How the Internet of Things will Provide Fuel for Future Digital Supply Chains

In an earlier blog post I described how future business environments will be more tightly integrated with information flowing from EIM, B2B and IoT based platforms. I outlined how information can be broadly split into structured and unstructured information flows and for this blog entry I just wanted to expand on some of those initial thoughts. EIM, B2B and IoT will collectively provide ‘fuel’ or information for tomorrow’s digital supply chains.


Over the past few weeks OpenText has been running a series of events as part of a global Innovation Tour, visiting major cities around the world, to share our vision for the future of Enterprise Information Management.  We are using this tour as a platform to introduce our 2020 agenda and managing internal and external enterprise information flows across future digital supply chains will be a core part of this agenda. In parallel with these events, OpenText |GXS hosted our Customer Forum in Washington last week and I was given the opportunity to present my vision of where the manufacturing industry was heading in the future.


Tomorrow’s manufacturing industry is going to need to embrace many new and ‘disruptive’ technologies and processes that are just starting to enter the market today.  From wearable devices such as Google Glass, 3D Printers, Drone Based Logistics Networks and of course the Internet of Things. Future supply chains will need to embrace these technologies and EIM and B2B platforms will need to process data coming from these devices as part of the overall information flows across a digital supply chain. During my ‘Manufacturing 2020’ presentation I discussed each of these technologies in more detail and provided some real world examples of their applications.

It has only been a few weeks since I posted my last blog introducing EIM, B2B and IoT and even during this short period of time the IoT world has moved on and technology has progressed. For example only this week Cisco announced a $1Billion investment to expand their cloud infrastructure which will be used to support the connection of billions of IoT related devices. Cisco’s cloud is being designed from the ground up to support IoT, capable of scaling to billions of connections and trillions of events all supporting real time analytics to help customers get the insights they need from the connections of people, processes, data and things as they happen in real time.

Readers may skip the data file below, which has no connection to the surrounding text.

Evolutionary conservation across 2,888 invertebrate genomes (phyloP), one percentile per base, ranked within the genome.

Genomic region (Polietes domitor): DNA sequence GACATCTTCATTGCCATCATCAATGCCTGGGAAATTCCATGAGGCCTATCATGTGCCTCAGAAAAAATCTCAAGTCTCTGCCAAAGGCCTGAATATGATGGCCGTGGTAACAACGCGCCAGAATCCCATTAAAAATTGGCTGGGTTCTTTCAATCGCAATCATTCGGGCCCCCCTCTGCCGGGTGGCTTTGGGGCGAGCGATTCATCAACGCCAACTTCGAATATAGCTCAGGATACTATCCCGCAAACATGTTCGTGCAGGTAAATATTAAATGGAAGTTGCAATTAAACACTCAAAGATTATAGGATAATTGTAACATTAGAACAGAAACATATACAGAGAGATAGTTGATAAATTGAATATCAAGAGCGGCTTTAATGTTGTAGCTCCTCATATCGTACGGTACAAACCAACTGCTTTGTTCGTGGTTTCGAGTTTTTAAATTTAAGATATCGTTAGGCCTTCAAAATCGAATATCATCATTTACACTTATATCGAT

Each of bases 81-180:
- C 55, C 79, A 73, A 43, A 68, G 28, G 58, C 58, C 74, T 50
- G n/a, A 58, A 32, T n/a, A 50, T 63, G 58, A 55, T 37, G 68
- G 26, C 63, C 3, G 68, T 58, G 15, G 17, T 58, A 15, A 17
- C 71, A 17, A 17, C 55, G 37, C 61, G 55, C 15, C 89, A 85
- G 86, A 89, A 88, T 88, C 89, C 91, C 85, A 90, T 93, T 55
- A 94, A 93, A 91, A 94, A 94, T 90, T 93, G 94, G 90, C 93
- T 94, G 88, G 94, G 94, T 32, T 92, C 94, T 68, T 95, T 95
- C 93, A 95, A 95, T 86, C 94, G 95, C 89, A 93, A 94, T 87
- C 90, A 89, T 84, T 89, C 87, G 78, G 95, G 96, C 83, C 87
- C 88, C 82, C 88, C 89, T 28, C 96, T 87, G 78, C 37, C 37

At an SAP conference in New York yesterday Cisco and SAP painted their vision for the Internet of Things, especially in relation to manufacturing environments of the future. Cisco estimates that improvements to plant automation processes and improved production output from IoT is a potential $2Trillion opportunity over the next ten years. The chart above, courtesy of Cisco, highlights the potential opportunity of IoT in manufacturing.

Building a dedicated IoT infrastructure, processing the data coming off of this infrastructure in an in memory database such as SAP HANA is only part of the story. Providing connectivity to a B2B network which can then take actionable decisions and initiate supply chain processes is the next logical step in the evolution of a company’s IoT related digital supply chain strategy. Dedicated APIs will need to be developed to connect Cisco’s network to a B2B network such as OpenText |GXS’s Trading Grid, the world’s largest cloud based integration platform which processes 16billion transactions per year. The API is a critical cornerstone of developing a completely closed loop IoT  connected digital supply chain infrastructure.

So what exactly will these closed loop, IoT focused business processes look like and how will they help to enable digital supply chains of the future. In the immediate future there are three key areas where IoT can fuel the digital supply chain, namely offering pervasive visibility, proactive replenishment and predictive maintenance.  Let me now expand on these with a few real world examples that I have learnt about in recent weeks.


Pervasive Visibility – Bosch is currently developing a software based virtual supply chain.  The environment will take the output from various RFID and other sensors located across both their factories and their 3PL providers and this will provide a complete end to end view of shipments as they move from point of manufacture to point of delivery. RFID technology has been around for many years but I wonder if the IoT will provide the platform for RFID technology to prosper? Part of the problem that has restricted the growth in RFID adoption has been the lack of a truly global RFID reader infrastructure. The IoT, with billions of connected devices could potentially change this.